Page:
23 October 2014

Funding running dry for payments startups as new entrants struggle to gain ground

18 July 2014  |  9789 views  |  10 wallet

Venture capital interest in payment industry startups appears to be on the wane as investors wise up to the difficulties of achieving scale in a complex, competitive market.

According to the latest data from CrunchBase, the number of venture-backed payments companies has declined from a high of 59 startups in the third quarter of 2013 to just 41 in the second quarter of 2014.

Reporting on the numbers, TechCrunch quotes Khosla Ventures' Benjamin Ling on the hurdles startups face in breaking into the payments space.

"Payments are a massive industry with a lot of room for innovation, but it is very hard to break through because not only do you have to get consumers, you also need merchants and often times… third parties like associations behind you to be successful," Ling wrote in an email. "Consumers want trust and ubiquity in payments. Merchants want to know there are large numbers of consumers. For a startup none of these is usually true. The chicken and egg problem in payments is one of the hardest to break through."

Most of the big success stories in the sector come from companies that piggyback off the existing payment rails to offer genuinely noteworthy innovations, such as Square's mPOS dongle, or utilise new techniques in crowdfunding and P2P lending to gain an edge over established players. But even Square, with its starry-eyed multi-billion dollar valuation, has yet to make a profit and is rumoured to be on the verge of selling out as the money drys up.

Further up the value scale, more unfashionable and established fintech stocks are riding the wave of the equity market rally, far surpassing sell-side analyst price targets in mid-July, SNL data show. Companies like Envestnet, VeriFone Systems, Broadridge Financial Solutions and FleetCor Technologies find themselves among the top 10 outperformers across all financial services sectors. Out of the top 20 outperformers, eight were financial technology companies, four were asset managers, six were broker/dealers and two were specialty lenders.
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Comments: (10)

Peter Robinson - Dixons Retail - London | 18 July, 2014, 11:42

"Consumers want trust and ubiquity in payments. Merchants want to know there are large numbers of consumers. For a startup none of these is usually true. The chicken and egg problem in payments is one of the hardest to break through."

That's true. Another way of getting around this problem is if new entrants were to engage with Merchant Acquirers to help them launch the solution. The acquirers could then present it to their merchant base as a new payment type with little to no integration work. So long as the cost of the new payment type was in the right area it could (potentially) facilitate getting wider adoption.

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Alexander Peschkoff - TEDIPAY - London | 18 July, 2014, 11:58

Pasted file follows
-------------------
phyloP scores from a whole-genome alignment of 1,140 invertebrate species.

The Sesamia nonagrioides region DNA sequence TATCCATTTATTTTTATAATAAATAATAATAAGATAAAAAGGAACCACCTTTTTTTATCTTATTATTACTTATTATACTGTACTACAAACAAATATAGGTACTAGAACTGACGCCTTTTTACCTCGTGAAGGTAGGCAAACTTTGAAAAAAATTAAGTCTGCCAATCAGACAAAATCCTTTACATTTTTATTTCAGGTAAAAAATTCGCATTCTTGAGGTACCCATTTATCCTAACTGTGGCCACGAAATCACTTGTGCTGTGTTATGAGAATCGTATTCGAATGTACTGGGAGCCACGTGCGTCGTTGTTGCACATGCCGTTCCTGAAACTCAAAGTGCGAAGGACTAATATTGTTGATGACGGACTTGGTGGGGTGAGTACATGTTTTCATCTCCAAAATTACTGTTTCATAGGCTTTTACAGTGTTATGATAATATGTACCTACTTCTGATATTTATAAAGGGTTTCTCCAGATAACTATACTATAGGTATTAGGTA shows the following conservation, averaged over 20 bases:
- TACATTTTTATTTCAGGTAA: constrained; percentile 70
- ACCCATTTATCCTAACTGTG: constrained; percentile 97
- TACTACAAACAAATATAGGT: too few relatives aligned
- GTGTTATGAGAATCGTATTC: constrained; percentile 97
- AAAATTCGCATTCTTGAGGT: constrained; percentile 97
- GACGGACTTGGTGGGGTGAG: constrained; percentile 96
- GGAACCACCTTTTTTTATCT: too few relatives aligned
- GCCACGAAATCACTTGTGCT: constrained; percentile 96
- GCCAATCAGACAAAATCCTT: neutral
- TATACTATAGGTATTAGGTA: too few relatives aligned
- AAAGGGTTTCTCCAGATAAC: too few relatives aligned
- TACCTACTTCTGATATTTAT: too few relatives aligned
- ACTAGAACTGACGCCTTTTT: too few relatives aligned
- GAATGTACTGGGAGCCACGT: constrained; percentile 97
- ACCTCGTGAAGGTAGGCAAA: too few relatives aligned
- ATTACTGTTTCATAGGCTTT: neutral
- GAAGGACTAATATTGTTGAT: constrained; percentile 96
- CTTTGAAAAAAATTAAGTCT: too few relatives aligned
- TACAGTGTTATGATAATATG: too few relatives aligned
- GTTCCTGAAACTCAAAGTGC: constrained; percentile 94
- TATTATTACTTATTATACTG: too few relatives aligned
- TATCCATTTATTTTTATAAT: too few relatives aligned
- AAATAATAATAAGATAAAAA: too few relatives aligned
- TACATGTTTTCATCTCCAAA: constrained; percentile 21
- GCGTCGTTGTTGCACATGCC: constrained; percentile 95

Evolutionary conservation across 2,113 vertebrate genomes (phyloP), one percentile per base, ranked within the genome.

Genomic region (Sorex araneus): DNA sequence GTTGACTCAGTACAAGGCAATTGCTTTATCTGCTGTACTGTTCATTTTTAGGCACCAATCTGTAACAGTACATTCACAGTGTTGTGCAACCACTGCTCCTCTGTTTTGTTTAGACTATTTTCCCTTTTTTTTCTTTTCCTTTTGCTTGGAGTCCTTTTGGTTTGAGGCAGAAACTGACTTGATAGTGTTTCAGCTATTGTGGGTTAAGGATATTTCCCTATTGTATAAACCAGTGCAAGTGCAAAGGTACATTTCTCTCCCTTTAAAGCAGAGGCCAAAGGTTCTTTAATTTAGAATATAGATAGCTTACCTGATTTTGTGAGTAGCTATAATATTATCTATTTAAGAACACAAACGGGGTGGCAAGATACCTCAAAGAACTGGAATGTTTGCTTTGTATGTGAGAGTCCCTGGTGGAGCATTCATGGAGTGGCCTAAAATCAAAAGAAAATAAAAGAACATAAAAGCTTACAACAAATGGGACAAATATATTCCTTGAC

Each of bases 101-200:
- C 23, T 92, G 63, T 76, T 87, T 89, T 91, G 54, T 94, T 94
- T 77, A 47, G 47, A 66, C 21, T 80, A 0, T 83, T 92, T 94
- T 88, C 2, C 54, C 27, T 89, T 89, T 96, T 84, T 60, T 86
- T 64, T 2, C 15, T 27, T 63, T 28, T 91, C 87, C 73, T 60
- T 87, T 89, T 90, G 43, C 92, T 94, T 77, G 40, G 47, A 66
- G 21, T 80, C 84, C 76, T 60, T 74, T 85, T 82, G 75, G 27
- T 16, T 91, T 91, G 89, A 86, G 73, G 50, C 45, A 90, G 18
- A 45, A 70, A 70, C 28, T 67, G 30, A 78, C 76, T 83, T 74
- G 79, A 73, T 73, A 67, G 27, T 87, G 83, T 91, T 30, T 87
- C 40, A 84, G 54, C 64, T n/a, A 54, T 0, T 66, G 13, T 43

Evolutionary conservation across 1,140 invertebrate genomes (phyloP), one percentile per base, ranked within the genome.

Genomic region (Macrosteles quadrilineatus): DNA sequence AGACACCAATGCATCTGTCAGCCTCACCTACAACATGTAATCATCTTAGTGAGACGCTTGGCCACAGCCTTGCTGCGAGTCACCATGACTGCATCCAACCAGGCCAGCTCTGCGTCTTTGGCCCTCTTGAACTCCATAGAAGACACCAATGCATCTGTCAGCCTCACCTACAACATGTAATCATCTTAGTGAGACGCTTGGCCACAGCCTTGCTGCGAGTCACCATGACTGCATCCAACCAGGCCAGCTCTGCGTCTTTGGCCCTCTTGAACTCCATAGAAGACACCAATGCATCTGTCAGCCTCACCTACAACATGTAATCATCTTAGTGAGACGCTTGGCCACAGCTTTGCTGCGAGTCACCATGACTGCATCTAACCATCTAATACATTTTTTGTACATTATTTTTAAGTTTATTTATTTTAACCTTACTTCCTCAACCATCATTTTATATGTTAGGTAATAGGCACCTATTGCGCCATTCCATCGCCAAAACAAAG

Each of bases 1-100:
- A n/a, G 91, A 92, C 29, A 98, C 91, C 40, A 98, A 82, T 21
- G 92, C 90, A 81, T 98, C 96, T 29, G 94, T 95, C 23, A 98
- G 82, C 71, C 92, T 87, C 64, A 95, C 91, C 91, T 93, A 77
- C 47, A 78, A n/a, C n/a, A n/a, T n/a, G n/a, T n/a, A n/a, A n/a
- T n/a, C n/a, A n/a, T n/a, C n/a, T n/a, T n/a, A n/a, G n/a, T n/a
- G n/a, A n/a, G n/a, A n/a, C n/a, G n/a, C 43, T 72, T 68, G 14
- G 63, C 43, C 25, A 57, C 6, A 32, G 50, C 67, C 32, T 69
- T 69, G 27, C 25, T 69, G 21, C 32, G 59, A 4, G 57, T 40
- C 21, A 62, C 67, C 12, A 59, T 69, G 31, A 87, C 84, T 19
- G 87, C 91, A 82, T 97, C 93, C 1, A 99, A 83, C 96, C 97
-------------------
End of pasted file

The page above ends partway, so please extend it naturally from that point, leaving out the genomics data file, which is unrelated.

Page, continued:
Little surprise there... I think even Apple will struggle to make it work (see this article), let alone a start-up.

Payments is a tough Universe to make a dent in... There are too many vested and conflicting interests, too many mouths to feed.

Physical retail is even harder: everyone is talking mobile, yet there is no consensus on interface - QR, NFC, BLE (my long-term bet is on the latter...)

Peter made a good suggestion re engaging acquirers, but even the likes of WorldPay cannot easily solve the problems of (a) POS integration (dealing with companies like Micros is not easy at all...), (b) "cardholder not present" situation (despite the talk of tokenization aiming to address that) and, most importantly, (c) Catch 22 - consumer are not likely to even download an app, let alone register for a payment method without wide acceptance, whilst merchants are not likely to adopt a new payment method unless they can see existing user base... We are trying "zero Capex" approach to solve the latter part of that "chicken and egg" conundrum.

 

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Nick Ogden - Novmo.com - Jersey | 18 July, 2014, 14:48

Most new entrants require "partnerships" and often that is the first hurdle. Be that for card acquiring for an e-money service where fickle risk staff are not known for their consistency of approach, and a change of mind in their business can have a devastating effect on a start up, to access to core banking services. In this area remittance is an obvious example of challenge, where costs for end user customers are now being driven up and competition (read servicing the underbanked) is being "closed down". 

In reality post the crash of 07/08 and with the arrival in the EU of the PSD in 09, and 2EMD,the legal framework for change existed but the “old industry fudge and handcuffs” remained firmly in place. In the UK at least the Competition Authorities are going to start a review, and I really believe, address some of the wider issues, in tandem apparently with an alternative practical solution that has already started to wind its way through the regulatory processes.